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Inflamm Res. 2002 Aug;51(8):403-8.

Differential regulation of the expression of transporters associated with antigen processing, TAP1 and TAP2, by cytokines and lipopolysaccharide in primary human macrophages.

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Using microarray technique we analysed global changes in gene expression of interferon-y treated primary macrophages. Among the differential expressed genes identified we focussed on the expression of the transporters associated with antigen processing, TAP1 and TAP2, which are involved in the antigen presentation via MHC class 1. Patients suffering from TAP deficiency syndrome have clinical manifestations including recurrent bacterial infections of the respiratory tract and chronic necrotizing granulomatous skin lesions. This is one reason why the regulation of TAP gene expression in antigen presenting cells such as macrophages might provide important general insights into the generation of cellular immune response to multiple pathogens. Additionally IFN-alpha is important in adjuvant tumortherapie although the working mechanisms are unknown. Because of the possibility of the TAPs to be involved in these mechanisms we studied the expression of these transporters in human macrophages after stimulation with pro-inflammatory mediators.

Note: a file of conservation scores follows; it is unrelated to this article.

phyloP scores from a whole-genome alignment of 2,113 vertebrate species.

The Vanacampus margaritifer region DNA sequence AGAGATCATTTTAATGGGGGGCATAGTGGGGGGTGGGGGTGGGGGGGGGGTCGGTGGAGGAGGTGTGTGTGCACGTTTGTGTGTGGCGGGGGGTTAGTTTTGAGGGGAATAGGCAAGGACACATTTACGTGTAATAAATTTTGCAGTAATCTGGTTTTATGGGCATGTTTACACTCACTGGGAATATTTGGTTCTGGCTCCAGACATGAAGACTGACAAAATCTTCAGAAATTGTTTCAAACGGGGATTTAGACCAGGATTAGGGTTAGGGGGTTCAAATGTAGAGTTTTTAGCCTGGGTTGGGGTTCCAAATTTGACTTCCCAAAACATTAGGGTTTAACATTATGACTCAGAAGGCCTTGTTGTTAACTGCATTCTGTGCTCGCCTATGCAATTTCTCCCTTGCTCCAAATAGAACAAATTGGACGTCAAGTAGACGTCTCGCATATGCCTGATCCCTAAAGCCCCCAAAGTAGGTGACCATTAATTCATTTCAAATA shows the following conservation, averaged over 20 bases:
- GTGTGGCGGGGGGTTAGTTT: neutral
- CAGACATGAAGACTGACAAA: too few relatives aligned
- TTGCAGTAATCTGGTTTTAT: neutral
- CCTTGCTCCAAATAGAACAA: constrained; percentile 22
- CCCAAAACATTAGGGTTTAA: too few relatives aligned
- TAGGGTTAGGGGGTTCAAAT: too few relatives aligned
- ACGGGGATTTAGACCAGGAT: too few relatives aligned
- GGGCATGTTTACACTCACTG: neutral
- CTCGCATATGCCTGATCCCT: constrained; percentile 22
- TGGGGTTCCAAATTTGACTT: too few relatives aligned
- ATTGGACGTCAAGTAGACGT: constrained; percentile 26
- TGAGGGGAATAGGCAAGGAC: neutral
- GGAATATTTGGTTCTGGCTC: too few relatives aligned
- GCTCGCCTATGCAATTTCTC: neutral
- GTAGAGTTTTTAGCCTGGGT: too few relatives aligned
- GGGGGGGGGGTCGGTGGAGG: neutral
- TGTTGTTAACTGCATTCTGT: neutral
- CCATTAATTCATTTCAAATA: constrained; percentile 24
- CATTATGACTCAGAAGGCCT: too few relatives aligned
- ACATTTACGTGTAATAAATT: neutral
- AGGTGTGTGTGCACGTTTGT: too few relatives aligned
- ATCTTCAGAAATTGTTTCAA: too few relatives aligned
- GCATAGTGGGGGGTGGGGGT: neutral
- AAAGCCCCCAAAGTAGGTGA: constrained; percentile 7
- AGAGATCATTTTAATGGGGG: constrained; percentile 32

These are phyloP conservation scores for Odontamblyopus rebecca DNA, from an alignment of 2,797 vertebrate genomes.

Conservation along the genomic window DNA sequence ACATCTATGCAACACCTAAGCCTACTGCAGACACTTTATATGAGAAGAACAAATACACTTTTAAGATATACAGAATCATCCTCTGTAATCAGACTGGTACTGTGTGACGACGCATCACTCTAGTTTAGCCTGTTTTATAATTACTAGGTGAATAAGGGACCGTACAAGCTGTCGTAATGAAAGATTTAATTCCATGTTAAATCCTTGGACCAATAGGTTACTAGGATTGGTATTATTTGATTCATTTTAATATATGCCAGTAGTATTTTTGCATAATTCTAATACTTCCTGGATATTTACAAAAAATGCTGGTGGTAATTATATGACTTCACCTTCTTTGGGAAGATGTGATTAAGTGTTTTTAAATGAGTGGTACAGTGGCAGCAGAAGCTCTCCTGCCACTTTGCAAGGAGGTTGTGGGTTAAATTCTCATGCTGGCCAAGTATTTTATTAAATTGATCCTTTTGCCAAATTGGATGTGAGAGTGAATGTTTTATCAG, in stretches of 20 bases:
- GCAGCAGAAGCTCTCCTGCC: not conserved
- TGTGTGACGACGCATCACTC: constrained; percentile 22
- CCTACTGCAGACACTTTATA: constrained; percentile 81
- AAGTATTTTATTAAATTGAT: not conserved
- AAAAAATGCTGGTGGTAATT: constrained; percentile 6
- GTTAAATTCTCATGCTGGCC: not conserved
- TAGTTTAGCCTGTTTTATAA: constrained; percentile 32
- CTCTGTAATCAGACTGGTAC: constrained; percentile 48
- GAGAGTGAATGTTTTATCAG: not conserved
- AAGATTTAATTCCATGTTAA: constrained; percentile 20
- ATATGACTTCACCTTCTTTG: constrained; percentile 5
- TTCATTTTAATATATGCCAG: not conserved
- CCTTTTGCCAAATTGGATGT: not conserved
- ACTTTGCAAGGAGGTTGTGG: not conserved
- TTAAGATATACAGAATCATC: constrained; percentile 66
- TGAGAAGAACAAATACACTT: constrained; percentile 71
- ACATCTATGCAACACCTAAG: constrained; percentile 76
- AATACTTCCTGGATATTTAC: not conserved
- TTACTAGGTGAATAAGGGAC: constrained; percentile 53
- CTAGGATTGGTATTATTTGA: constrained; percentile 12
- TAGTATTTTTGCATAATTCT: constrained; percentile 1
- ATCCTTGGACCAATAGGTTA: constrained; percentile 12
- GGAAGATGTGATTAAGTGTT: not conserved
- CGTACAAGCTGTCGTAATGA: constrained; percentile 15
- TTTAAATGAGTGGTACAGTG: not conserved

Monocyte derived macrophages were treated for 24 h with either interferon-gamma, interferon-alpha, interleukin-1 (each 100 U/ml) or lipopolysaccharide (1 microg/ml).


IFN-gamma induced gene expression was analysed using microarray technique. TAP expression was investigated by RT-PCR, northern blot- and western blot analysis.


TAP1 and TAP2 were constitutively expressed at a low level. IFN-gamma upregulated the expression of both transporters. LPS caused an increase similar to the effect of IFN-gamma. Treatment with IFN-a stimulated also the expression, however, less than IFN-y. In contrast, IL-1beta stimulation had no effect.


Our data show that the transporters associated with antigen presentation are differentially regulated by pro-inflammatory mediators in human macrophages. The finding that IFN-alpha stimulates the expression of proteins involved in cytotoxic effector functions of macrophages contributes to the understanding of the immunoregulatory role of type 1 interferons and may help to explain the efficacy of IFN-alpha in the treatment of tumors.

[Indexed for MEDLINE]

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